The assassination of journalist Anna Politkovskaya wasn’t just retaliation for her investigative reporting – it was also meant to send a message, a senior investigator involved in the ongoing high-profile case claimed.
After studying the last six years of Politkovskaya’s life “under a microscope,” senior investigator Petros Garibyan is convinced that the murder of Politkovskaya was designed to send a disturbing message.
"In my opinion, the person who ordered the crime did not seek to take revenge on Anna Politkovskaya for her critical articles alone,” Garibyan said in an interview published in Kommersant on Friday. “First and foremost, he needed a demonstrative, high-profile act aimed at intimidating… journalists, society and the authorities."
Whoever was behind the contract killing apparently intended to send a powerful message to authorities, since the 47-year-old Politkovskaya was killed on October 7 – Russian President Vladimir Putin's birthday.
It was not simply a coincidence, since the killer had “every chance to commit the crime earlier,” Garibyan noted.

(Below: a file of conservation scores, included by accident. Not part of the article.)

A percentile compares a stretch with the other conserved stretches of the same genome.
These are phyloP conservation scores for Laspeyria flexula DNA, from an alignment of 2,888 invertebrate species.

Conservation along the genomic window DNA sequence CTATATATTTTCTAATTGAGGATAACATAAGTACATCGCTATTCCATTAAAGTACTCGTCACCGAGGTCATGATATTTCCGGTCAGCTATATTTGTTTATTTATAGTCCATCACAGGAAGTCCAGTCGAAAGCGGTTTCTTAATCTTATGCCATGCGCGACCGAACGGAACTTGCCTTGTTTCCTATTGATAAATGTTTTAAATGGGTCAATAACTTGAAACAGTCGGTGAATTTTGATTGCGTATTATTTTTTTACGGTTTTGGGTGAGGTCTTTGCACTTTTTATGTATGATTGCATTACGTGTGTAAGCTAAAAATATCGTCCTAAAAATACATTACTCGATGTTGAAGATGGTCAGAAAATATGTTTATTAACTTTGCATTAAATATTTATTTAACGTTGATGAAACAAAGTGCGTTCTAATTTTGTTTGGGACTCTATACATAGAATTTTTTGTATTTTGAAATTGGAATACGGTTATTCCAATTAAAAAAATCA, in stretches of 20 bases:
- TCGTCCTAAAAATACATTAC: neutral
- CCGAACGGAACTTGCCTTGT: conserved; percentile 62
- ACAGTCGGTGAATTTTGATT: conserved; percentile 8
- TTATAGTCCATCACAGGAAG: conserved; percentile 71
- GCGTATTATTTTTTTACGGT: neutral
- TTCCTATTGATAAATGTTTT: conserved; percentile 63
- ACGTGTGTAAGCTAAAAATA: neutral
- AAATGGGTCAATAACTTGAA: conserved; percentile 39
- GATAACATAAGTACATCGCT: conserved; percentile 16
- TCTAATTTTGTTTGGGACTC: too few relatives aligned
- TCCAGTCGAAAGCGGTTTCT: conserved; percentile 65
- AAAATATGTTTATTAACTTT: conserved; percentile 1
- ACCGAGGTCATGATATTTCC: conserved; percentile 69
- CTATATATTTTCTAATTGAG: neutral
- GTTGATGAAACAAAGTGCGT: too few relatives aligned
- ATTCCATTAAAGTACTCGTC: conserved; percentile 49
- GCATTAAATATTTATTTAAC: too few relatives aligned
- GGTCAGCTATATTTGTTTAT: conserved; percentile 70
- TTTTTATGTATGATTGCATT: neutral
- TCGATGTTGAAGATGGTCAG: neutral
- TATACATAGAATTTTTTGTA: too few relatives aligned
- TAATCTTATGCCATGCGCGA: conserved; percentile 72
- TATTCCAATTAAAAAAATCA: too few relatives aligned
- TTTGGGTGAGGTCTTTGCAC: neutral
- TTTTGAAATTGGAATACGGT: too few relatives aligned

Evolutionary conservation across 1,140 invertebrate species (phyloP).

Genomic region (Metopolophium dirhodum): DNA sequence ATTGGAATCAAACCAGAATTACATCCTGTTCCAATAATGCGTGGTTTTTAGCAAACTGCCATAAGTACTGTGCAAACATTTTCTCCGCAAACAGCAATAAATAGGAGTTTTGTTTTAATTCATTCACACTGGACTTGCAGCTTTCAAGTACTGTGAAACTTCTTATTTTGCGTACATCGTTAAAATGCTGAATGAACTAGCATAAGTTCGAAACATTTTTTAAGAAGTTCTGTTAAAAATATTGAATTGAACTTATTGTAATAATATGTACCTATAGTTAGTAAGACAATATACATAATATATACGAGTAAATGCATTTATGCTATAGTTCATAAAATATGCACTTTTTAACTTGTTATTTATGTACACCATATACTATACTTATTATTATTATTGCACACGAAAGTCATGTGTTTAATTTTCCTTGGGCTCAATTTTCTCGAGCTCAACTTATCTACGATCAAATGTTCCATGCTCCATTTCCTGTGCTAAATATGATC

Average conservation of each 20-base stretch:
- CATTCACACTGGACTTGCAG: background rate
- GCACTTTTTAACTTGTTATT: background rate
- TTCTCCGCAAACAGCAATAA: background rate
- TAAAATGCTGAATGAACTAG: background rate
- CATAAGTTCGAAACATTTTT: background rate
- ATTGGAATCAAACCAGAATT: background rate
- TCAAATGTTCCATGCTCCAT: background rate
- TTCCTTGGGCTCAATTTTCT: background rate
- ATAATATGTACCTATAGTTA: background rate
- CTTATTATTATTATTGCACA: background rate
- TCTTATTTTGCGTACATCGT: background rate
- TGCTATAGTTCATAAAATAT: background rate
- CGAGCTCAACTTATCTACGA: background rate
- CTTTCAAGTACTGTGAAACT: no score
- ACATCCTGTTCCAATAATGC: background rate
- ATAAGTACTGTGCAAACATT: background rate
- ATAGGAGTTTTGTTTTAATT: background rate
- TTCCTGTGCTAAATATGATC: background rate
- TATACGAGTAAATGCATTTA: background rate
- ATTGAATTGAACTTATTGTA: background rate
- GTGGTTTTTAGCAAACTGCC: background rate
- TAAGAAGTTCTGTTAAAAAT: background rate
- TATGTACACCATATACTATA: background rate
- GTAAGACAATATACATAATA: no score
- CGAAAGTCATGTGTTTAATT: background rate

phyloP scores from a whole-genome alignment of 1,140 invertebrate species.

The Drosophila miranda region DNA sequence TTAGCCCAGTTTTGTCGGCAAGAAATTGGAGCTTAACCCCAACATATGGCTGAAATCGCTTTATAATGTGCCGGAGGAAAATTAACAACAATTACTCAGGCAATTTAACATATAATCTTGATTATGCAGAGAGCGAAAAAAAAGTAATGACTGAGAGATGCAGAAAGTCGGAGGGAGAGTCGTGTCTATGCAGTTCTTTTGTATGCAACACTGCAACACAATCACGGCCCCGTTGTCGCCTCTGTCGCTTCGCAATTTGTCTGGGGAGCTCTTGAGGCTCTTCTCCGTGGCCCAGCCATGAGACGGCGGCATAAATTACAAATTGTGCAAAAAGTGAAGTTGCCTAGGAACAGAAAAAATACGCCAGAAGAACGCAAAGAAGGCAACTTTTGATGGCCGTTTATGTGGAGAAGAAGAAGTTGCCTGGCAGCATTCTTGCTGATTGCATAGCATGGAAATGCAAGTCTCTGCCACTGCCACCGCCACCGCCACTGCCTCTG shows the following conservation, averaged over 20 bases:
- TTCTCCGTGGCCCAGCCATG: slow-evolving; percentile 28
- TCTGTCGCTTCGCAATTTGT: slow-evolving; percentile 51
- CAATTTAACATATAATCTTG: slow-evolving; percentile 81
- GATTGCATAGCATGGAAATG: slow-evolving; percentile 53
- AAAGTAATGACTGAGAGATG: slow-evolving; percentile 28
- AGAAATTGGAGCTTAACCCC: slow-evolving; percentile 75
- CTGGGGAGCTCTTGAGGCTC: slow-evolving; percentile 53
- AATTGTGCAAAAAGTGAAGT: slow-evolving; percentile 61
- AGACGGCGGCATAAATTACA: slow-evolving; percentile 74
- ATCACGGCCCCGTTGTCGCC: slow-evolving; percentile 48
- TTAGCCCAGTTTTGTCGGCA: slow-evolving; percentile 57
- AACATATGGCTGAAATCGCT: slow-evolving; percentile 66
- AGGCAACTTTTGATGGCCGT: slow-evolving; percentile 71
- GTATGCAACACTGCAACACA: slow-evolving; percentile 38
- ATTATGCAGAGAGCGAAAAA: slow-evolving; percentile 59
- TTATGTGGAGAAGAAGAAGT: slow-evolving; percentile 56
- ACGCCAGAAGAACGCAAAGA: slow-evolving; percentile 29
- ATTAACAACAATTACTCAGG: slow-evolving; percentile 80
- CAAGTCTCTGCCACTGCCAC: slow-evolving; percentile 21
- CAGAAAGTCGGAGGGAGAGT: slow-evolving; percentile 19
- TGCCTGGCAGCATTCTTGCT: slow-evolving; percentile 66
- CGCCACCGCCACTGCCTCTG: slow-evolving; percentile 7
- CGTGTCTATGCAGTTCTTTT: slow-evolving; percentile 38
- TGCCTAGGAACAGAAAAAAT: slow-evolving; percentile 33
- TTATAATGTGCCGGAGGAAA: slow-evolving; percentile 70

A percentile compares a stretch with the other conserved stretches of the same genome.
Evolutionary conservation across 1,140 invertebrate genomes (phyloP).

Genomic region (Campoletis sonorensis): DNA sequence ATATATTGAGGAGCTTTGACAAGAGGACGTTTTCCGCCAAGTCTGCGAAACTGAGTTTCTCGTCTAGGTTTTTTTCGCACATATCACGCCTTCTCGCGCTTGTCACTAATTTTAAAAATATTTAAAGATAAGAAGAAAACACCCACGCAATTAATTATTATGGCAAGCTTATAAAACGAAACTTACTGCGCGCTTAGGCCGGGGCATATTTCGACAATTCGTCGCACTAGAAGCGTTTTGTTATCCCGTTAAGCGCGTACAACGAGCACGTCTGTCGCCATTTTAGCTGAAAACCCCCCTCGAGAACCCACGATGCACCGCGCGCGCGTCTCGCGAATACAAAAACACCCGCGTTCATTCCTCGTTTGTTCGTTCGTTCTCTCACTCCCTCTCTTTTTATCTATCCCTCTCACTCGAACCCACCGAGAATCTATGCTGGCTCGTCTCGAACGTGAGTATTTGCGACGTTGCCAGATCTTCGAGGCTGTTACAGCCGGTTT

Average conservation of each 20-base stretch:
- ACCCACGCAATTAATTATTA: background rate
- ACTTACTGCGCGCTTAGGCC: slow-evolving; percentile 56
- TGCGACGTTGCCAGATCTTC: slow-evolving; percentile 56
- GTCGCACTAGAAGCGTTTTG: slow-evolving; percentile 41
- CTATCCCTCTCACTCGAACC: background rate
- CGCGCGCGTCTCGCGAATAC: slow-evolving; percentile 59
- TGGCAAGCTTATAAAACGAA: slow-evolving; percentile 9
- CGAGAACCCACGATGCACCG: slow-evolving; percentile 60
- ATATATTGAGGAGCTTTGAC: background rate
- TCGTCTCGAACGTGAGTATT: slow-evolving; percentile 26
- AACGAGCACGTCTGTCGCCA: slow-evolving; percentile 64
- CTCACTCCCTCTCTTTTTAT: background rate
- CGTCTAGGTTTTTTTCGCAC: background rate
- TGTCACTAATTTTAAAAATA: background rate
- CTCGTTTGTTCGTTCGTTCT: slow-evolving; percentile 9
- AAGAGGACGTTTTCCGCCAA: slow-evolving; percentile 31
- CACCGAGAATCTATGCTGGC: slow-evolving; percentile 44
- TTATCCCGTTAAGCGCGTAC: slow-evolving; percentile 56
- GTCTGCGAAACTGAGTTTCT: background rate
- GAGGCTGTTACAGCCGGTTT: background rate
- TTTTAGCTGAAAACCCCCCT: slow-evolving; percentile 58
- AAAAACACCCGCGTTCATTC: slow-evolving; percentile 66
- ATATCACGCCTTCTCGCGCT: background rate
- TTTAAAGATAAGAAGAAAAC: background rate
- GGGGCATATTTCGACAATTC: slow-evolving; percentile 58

On October 7, 2006, Politkovskaya was found dead in the entrance of her apartment building. Given the nature of the murder – she had been shot twice in the chest, once in the shoulder and once in the head at point-blank range – it was described by investigators as a contract killing.
When some quarters of society suggested that Politkovskaya was killed due to her criticism of the state authorities in their handling of the Chechen conflict, President Putin publicly asserted that the authorities had absolutely nothing to gain from her death.
Though Politkovskaya was “well-known in journalistic circles,” her influence on political life in Russia “was minimal,” Putin said shortly after her death.
“In my opinion murdering such a person certainly does much greater damage from the authorities’ point of view, authorities that she strongly criticized, than her publications ever did," the Russian leader said.
Meanwhile, the investigation never focused on several individuals who some believed were possible suspects in the case.
Garibyan noted that there has “never been any reason to question” Chechen leader Ramzan Kadyrov, nor the former Chechen militants’ envoy Akhmed Zakayev, although much of Politkovskaya’s writings harshly condemned human rights violations that took place during the Chechen conflict.
Investigators also decided not to question Boris Berezovsky, the Russian businessman living in self-imposed exile in London, despite his publicly declared desire to foment civil unrest in Russia.
Garibyan said there was an “absence of reliable information” implicating any of these individuals in the crime, he said.